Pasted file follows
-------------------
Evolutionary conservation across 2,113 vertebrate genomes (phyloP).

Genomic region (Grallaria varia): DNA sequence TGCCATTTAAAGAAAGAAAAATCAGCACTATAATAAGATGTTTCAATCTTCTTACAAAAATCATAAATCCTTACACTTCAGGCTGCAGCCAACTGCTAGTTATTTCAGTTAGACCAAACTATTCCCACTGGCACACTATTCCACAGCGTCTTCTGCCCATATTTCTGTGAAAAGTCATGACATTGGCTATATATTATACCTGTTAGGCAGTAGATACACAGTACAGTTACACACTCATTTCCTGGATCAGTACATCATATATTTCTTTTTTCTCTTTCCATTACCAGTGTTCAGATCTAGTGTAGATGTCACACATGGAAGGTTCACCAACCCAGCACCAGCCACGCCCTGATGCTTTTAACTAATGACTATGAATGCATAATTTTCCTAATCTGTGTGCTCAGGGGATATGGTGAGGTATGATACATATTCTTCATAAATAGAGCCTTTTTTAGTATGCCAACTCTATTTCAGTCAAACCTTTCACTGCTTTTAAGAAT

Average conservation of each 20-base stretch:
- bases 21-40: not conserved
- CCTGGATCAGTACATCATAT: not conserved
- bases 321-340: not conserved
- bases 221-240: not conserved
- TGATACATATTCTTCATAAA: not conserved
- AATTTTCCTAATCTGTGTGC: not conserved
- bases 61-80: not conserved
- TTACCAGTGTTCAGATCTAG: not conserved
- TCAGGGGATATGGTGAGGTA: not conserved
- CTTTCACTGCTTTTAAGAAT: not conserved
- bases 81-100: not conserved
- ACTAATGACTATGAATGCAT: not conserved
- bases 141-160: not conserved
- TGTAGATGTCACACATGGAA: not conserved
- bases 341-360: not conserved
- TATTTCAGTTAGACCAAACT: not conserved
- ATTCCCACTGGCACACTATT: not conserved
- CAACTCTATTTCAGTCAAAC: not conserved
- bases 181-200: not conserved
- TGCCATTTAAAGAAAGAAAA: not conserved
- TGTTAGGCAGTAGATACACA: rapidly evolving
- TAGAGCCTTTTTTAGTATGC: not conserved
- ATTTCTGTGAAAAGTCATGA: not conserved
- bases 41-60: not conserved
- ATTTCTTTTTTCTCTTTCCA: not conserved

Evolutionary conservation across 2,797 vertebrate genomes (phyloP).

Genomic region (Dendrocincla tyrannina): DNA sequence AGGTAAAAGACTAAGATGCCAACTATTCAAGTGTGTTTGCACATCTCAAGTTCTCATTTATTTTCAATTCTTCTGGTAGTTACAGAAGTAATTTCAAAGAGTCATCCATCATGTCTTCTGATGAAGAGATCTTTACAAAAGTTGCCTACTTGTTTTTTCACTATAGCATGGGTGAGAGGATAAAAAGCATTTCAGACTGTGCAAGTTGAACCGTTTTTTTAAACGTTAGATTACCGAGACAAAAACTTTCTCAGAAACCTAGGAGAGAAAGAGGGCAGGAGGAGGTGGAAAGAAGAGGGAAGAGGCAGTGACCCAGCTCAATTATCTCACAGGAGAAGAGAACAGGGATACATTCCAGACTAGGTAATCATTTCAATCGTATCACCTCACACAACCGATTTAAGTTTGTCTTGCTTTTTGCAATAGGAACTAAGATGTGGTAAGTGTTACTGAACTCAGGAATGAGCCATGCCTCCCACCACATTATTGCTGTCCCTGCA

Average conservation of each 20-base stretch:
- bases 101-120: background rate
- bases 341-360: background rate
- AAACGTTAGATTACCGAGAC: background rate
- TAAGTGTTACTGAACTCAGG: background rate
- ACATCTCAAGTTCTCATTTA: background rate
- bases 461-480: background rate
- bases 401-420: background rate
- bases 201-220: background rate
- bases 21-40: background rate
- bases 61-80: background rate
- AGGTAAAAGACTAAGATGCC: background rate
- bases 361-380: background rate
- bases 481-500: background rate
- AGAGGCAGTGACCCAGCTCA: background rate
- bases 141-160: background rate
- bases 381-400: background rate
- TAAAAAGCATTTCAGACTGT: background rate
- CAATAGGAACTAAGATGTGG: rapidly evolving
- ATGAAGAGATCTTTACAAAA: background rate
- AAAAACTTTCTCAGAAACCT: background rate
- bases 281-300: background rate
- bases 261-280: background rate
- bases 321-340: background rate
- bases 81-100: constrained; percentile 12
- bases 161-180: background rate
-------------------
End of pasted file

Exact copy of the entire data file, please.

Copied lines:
Evolutionary conservation across 2,113 vertebrate genomes (phyloP).

Genomic region (Grallaria varia): DNA sequence TGCCATTTAAAGAAAGAAAAATCAGCACTATAATAAGATGTTTCAATCTTCTTACAAAAATCATAAATCCTTACACTTCAGGCTGCAGCCAACTGCTAGTTATTTCAGTTAGACCAAACTATTCCCACTGGCACACTATTCCACAGCGTCTTCTGCCCATATTTCTGTGAAAAGTCATGACATTGGCTATATATTATACCTGTTAGGCAGTAGATACACAGTACAGTTACACACTCATTTCCTGGATCAGTACATCATATATTTCTTTTTTCTCTTTCCATTACCAGTGTTCAGATCTAGTGTAGATGTCACACATGGAAGGTTCACCAACCCAGCACCAGCCACGCCCTGATGCTTTTAACTAATGACTATGAATGCATAATTTTCCTAATCTGTGTGCTCAGGGGATATGGTGAGGTATGATACATATTCTTCATAAATAGAGCCTTTTTTAGTATGCCAACTCTATTTCAGTCAAACCTTTCACTGCTTTTAAGAAT

Average conservation of each 20-base stretch:
- bases 21-40: not conserved
- CCTGGATCAGTACATCATAT: not conserved
- bases 321-340: not conserved
- bases 221-240: not conserved
- TGATACATATTCTTCATAAA: not conserved
- AATTTTCCTAATCTGTGTGC: not conserved
- bases 61-80: not conserved
- TTACCAGTGTTCAGATCTAG: not conserved
- TCAGGGGATATGGTGAGGTA: not conserved
- CTTTCACTGCTTTTAAGAAT: not conserved
- bases 81-100: not conserved
- ACTAATGACTATGAATGCAT: not conserved
- bases 141-160: not conserved
- TGTAGATGTCACACATGGAA: not conserved
- bases 341-360: not conserved
- TATTTCAGTTAGACCAAACT: not conserved
- ATTCCCACTGGCACACTATT: not conserved
- CAACTCTATTTCAGTCAAAC: not conserved
- bases 181-200: not conserved
- TGCCATTTAAAGAAAGAAAA: not conserved
- TGTTAGGCAGTAGATACACA: rapidly evolving
- TAGAGCCTTTTTTAGTATGC: not conserved
- ATTTCTGTGAAAAGTCATGA: not conserved
- bases 41-60: not conserved
- ATTTCTTTTTTCTCTTTCCA: not conserved

Evolutionary conservation across 2,797 vertebrate genomes (phyloP).

Genomic region (Dendrocincla tyrannina): DNA sequence AGGTAAAAGACTAAGATGCCAACTATTCAAGTGTGTTTGCACATCTCAAGTTCTCATTTATTTTCAATTCTTCTGGTAGTTACAGAAGTAATTTCAAAGAGTCATCCATCATGTCTTCTGATGAAGAGATCTTTACAAAAGTTGCCTACTTGTTTTTTCACTATAGCATGGGTGAGAGGATAAAAAGCATTTCAGACTGTGCAAGTTGAACCGTTTTTTTAAACGTTAGATTACCGAGACAAAAACTTTCTCAGAAACCTAGGAGAGAAAGAGGGCAGGAGGAGGTGGAAAGAAGAGGGAAGAGGCAGTGACCCAGCTCAATTATCTCACAGGAGAAGAGAACAGGGATACATTCCAGACTAGGTAATCATTTCAATCGTATCACCTCACACAACCGATTTAAGTTTGTCTTGCTTTTTGCAATAGGAACTAAGATGTGGTAAGTGTTACTGAACTCAGGAATGAGCCATGCCTCCCACCACATTATTGCTGTCCCTGCA

Average conservation of each 20-base stretch:
- bases 101-120: background rate
- bases 341-360: background rate
- AAACGTTAGATTACCGAGAC: background rate
- TAAGTGTTACTGAACTCAGG: background rate
- ACATCTCAAGTTCTCATTTA: background rate
- bases 461-480: background rate
- bases 401-420: background rate
- bases 201-220: background rate
- bases 21-40: background rate
- bases 61-80: background rate
- AGGTAAAAGACTAAGATGCC: background rate
- bases 361-380: background rate
- bases 481-500: background rate
- AGAGGCAGTGACCCAGCTCA: background rate
- bases 141-160: background rate
- bases 381-400: background rate
- TAAAAAGCATTTCAGACTGT: background rate
- CAATAGGAACTAAGATGTGG: rapidly evolving
- ATGAAGAGATCTTTACAAAA: background rate
- AAAAACTTTCTCAGAAACCT: background rate
- bases 281-300: background rate
- bases 261-280: background rate
- bases 321-340: background rate
- bases 81-100: constrained; percentile 12
- bases 161-180: background rate